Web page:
What’s described here for Gmail users might include a few more steps on other webmail providers. It will work with almost any of them, but sometimes as comfortably. While we are striving to make the process of writing an encrypted email as easy as writing a normal email this is currently not possible with every email provider. Providers have rules and protocols for communication with other apps. Unfortunately, these rules are not standardized and not every provider has even one. The German email providers WEB.DE, GMX, and Posteo worked together with Mailvelope in the last years to seamlessly integrate Mailvelope into their services. As it is the provider with the biggest market share, we implemented seamless integration with Gmail so far.[4] integration is planned.

Mailvelope: Your privacy is not just an afterthought - it's our fundamental principle.

We've explored how Mailvelope stands out as a unique and highly effective tool for enhancing the security of your email communication. It operates by crafting a secure, private environment within your browser for composing messages and encrypts these messages locally, eliminating the need for server interaction. While Mailvelope may seem complex at first glance, a deeper understanding of its workings unveils its inherent versatility and efficacy.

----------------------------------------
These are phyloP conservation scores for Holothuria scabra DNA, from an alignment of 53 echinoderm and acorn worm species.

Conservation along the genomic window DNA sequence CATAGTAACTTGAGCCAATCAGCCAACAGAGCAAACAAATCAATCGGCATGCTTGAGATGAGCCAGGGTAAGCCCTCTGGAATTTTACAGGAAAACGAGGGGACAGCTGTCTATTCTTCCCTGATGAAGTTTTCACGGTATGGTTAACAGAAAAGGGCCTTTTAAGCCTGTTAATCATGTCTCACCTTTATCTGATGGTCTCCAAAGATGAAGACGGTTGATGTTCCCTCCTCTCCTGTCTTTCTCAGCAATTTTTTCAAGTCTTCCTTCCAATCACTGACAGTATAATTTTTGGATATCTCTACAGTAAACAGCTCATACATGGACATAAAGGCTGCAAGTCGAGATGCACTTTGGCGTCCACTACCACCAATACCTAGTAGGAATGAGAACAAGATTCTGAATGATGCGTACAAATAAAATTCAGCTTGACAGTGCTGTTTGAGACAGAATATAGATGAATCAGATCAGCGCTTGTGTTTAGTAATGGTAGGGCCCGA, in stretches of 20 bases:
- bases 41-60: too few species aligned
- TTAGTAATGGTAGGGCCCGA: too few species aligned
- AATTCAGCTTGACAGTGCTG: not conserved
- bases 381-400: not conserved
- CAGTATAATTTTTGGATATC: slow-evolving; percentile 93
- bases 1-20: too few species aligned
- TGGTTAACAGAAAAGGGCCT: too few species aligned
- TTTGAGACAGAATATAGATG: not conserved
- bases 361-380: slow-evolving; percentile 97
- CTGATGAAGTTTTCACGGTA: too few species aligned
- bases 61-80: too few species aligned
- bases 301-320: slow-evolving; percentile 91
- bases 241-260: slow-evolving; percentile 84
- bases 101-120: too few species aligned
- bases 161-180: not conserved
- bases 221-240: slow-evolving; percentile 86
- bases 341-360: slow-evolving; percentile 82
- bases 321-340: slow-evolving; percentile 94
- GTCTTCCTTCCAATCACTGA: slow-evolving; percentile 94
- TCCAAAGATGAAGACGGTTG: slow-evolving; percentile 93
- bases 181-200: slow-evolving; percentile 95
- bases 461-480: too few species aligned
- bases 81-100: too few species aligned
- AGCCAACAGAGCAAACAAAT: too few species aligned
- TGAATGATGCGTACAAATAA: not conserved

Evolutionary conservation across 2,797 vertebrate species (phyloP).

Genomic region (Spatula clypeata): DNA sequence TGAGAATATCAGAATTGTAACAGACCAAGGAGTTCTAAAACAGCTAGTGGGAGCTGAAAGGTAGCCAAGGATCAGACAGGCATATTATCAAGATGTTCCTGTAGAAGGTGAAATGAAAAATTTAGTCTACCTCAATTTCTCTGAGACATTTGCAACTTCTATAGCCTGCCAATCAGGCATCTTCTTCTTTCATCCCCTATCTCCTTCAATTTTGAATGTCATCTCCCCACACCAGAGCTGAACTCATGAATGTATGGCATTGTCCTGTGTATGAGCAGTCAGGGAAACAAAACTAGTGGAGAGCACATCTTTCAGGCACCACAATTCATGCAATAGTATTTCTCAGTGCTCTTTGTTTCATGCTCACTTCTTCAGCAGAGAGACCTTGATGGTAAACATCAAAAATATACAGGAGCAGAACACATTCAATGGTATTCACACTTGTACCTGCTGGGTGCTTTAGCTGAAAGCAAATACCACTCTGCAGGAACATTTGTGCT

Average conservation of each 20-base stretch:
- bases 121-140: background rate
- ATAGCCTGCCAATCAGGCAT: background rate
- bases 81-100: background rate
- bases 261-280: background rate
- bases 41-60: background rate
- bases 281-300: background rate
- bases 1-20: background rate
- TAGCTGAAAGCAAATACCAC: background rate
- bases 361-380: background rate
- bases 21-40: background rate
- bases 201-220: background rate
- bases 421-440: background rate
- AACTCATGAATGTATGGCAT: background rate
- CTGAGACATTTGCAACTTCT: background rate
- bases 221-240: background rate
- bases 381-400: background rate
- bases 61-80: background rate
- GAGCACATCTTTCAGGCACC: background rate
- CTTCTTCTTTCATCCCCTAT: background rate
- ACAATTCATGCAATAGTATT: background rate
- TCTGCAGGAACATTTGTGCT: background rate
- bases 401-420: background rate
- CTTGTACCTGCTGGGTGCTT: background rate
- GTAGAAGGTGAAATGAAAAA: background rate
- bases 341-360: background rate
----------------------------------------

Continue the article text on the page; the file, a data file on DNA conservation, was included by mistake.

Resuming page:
Our Community Version is offered for free. To try it, follow the steps given in our Get Started Guide. If you're a business owner or head of an organization using Google Workspace, consider trying Mailvelope Business free for 14 days, or reach out to us with your specific needs.

[1] Like a native app, a browser extension must be installed—but this installation occurs within your web browser rather than your device's operating system. Mailvelope is currently running on Chrome, Firefox, and Edge and can be found in the respective webstores.

[2] How to do this exactly and how to generate or import your keys you can learn on our Get started

[3] Gmail will ask for your permission first, as will your browser on installing.

[4] For Google Workspace users this seamless experience is available as our product Mailvelope Business